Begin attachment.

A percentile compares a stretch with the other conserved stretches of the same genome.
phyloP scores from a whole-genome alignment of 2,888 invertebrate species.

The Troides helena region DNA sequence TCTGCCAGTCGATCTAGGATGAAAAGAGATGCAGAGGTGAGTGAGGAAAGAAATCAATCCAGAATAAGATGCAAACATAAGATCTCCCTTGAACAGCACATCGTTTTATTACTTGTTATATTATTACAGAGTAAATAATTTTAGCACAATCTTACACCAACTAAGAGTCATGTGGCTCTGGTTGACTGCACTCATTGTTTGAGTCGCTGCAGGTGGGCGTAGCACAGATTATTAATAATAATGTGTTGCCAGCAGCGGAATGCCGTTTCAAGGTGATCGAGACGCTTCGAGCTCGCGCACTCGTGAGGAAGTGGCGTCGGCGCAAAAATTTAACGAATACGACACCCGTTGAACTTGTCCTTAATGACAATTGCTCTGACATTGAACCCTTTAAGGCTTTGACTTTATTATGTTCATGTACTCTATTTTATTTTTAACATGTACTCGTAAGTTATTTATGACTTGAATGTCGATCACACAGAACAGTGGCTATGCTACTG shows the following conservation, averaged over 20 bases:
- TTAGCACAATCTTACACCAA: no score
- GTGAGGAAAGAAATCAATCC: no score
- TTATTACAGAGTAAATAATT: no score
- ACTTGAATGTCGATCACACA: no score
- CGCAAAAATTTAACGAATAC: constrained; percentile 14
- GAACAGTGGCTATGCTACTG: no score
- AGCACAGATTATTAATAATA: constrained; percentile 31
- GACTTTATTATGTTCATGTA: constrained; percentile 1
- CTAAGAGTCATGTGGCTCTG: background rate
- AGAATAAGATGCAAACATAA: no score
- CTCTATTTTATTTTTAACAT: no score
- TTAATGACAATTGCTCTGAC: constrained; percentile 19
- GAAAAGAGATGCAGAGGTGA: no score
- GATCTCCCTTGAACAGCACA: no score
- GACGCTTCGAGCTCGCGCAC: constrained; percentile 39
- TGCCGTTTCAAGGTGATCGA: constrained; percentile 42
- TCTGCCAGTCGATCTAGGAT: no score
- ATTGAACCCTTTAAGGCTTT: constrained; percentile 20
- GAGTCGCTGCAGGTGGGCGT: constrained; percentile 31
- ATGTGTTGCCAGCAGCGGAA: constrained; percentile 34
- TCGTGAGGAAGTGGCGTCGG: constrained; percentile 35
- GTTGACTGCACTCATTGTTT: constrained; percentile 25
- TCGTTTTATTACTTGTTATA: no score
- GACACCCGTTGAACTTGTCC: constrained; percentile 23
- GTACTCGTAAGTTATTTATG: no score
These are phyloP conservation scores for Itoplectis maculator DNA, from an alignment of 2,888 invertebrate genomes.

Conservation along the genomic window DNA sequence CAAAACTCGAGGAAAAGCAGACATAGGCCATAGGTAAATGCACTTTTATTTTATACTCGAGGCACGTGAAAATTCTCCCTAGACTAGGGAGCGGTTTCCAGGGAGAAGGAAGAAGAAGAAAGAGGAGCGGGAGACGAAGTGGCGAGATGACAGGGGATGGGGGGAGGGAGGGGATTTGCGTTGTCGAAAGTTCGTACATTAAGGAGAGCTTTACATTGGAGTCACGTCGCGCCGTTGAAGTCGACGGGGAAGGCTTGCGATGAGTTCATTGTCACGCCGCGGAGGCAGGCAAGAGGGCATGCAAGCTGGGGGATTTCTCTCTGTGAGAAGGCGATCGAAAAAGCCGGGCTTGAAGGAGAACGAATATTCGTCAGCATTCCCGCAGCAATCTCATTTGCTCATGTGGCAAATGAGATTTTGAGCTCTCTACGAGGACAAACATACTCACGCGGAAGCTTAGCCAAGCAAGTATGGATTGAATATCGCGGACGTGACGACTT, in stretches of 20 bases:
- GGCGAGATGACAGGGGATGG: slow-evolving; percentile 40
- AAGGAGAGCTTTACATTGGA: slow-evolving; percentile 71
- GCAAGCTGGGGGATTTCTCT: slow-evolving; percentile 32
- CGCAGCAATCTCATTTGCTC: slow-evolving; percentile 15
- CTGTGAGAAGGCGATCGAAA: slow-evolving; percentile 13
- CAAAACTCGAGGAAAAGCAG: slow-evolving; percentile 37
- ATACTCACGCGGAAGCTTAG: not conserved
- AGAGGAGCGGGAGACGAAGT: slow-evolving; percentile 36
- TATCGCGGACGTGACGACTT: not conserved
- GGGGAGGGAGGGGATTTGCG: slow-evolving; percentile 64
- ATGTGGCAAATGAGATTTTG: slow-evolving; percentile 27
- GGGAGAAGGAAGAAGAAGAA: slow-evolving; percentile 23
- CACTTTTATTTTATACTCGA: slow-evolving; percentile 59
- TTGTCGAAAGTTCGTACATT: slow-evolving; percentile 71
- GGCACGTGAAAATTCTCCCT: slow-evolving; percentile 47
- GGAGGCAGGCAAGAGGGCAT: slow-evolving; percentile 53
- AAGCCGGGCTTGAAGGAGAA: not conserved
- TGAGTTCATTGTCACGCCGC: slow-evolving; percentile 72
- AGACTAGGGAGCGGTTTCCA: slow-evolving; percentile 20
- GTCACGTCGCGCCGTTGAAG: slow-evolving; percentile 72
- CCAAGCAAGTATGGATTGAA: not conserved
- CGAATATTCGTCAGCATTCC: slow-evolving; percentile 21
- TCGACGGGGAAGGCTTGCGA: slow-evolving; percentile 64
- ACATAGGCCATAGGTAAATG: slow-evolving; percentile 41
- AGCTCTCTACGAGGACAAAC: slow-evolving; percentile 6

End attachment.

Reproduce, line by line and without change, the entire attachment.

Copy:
A percentile compares a stretch with the other conserved stretches of the same genome.
phyloP scores from a whole-genome alignment of 2,888 invertebrate species.

The Troides helena region DNA sequence TCTGCCAGTCGATCTAGGATGAAAAGAGATGCAGAGGTGAGTGAGGAAAGAAATCAATCCAGAATAAGATGCAAACATAAGATCTCCCTTGAACAGCACATCGTTTTATTACTTGTTATATTATTACAGAGTAAATAATTTTAGCACAATCTTACACCAACTAAGAGTCATGTGGCTCTGGTTGACTGCACTCATTGTTTGAGTCGCTGCAGGTGGGCGTAGCACAGATTATTAATAATAATGTGTTGCCAGCAGCGGAATGCCGTTTCAAGGTGATCGAGACGCTTCGAGCTCGCGCACTCGTGAGGAAGTGGCGTCGGCGCAAAAATTTAACGAATACGACACCCGTTGAACTTGTCCTTAATGACAATTGCTCTGACATTGAACCCTTTAAGGCTTTGACTTTATTATGTTCATGTACTCTATTTTATTTTTAACATGTACTCGTAAGTTATTTATGACTTGAATGTCGATCACACAGAACAGTGGCTATGCTACTG shows the following conservation, averaged over 20 bases:
- TTAGCACAATCTTACACCAA: no score
- GTGAGGAAAGAAATCAATCC: no score
- TTATTACAGAGTAAATAATT: no score
- ACTTGAATGTCGATCACACA: no score
- CGCAAAAATTTAACGAATAC: constrained; percentile 14
- GAACAGTGGCTATGCTACTG: no score
- AGCACAGATTATTAATAATA: constrained; percentile 31
- GACTTTATTATGTTCATGTA: constrained; percentile 1
- CTAAGAGTCATGTGGCTCTG: background rate
- AGAATAAGATGCAAACATAA: no score
- CTCTATTTTATTTTTAACAT: no score
- TTAATGACAATTGCTCTGAC: constrained; percentile 19
- GAAAAGAGATGCAGAGGTGA: no score
- GATCTCCCTTGAACAGCACA: no score
- GACGCTTCGAGCTCGCGCAC: constrained; percentile 39
- TGCCGTTTCAAGGTGATCGA: constrained; percentile 42
- TCTGCCAGTCGATCTAGGAT: no score
- ATTGAACCCTTTAAGGCTTT: constrained; percentile 20
- GAGTCGCTGCAGGTGGGCGT: constrained; percentile 31
- ATGTGTTGCCAGCAGCGGAA: constrained; percentile 34
- TCGTGAGGAAGTGGCGTCGG: constrained; percentile 35
- GTTGACTGCACTCATTGTTT: constrained; percentile 25
- TCGTTTTATTACTTGTTATA: no score
- GACACCCGTTGAACTTGTCC: constrained; percentile 23
- GTACTCGTAAGTTATTTATG: no score
These are phyloP conservation scores for Itoplectis maculator DNA, from an alignment of 2,888 invertebrate genomes.

Conservation along the genomic window DNA sequence CAAAACTCGAGGAAAAGCAGACATAGGCCATAGGTAAATGCACTTTTATTTTATACTCGAGGCACGTGAAAATTCTCCCTAGACTAGGGAGCGGTTTCCAGGGAGAAGGAAGAAGAAGAAAGAGGAGCGGGAGACGAAGTGGCGAGATGACAGGGGATGGGGGGAGGGAGGGGATTTGCGTTGTCGAAAGTTCGTACATTAAGGAGAGCTTTACATTGGAGTCACGTCGCGCCGTTGAAGTCGACGGGGAAGGCTTGCGATGAGTTCATTGTCACGCCGCGGAGGCAGGCAAGAGGGCATGCAAGCTGGGGGATTTCTCTCTGTGAGAAGGCGATCGAAAAAGCCGGGCTTGAAGGAGAACGAATATTCGTCAGCATTCCCGCAGCAATCTCATTTGCTCATGTGGCAAATGAGATTTTGAGCTCTCTACGAGGACAAACATACTCACGCGGAAGCTTAGCCAAGCAAGTATGGATTGAATATCGCGGACGTGACGACTT, in stretches of 20 bases:
- GGCGAGATGACAGGGGATGG: slow-evolving; percentile 40
- AAGGAGAGCTTTACATTGGA: slow-evolving; percentile 71
- GCAAGCTGGGGGATTTCTCT: slow-evolving; percentile 32
- CGCAGCAATCTCATTTGCTC: slow-evolving; percentile 15
- CTGTGAGAAGGCGATCGAAA: slow-evolving; percentile 13
- CAAAACTCGAGGAAAAGCAG: slow-evolving; percentile 37
- ATACTCACGCGGAAGCTTAG: not conserved
- AGAGGAGCGGGAGACGAAGT: slow-evolving; percentile 36
- TATCGCGGACGTGACGACTT: not conserved
- GGGGAGGGAGGGGATTTGCG: slow-evolving; percentile 64
- ATGTGGCAAATGAGATTTTG: slow-evolving; percentile 27
- GGGAGAAGGAAGAAGAAGAA: slow-evolving; percentile 23
- CACTTTTATTTTATACTCGA: slow-evolving; percentile 59
- TTGTCGAAAGTTCGTACATT: slow-evolving; percentile 71
- GGCACGTGAAAATTCTCCCT: slow-evolving; percentile 47
- GGAGGCAGGCAAGAGGGCAT: slow-evolving; percentile 53
- AAGCCGGGCTTGAAGGAGAA: not conserved
- TGAGTTCATTGTCACGCCGC: slow-evolving; percentile 72
- AGACTAGGGAGCGGTTTCCA: slow-evolving; percentile 20
- GTCACGTCGCGCCGTTGAAG: slow-evolving; percentile 72
- CCAAGCAAGTATGGATTGAA: not conserved
- CGAATATTCGTCAGCATTCC: slow-evolving; percentile 21
- TCGACGGGGAAGGCTTGCGA: slow-evolving; percentile 64
- ACATAGGCCATAGGTAAATG: slow-evolving; percentile 41
- AGCTCTCTACGAGGACAAAC: slow-evolving; percentile 6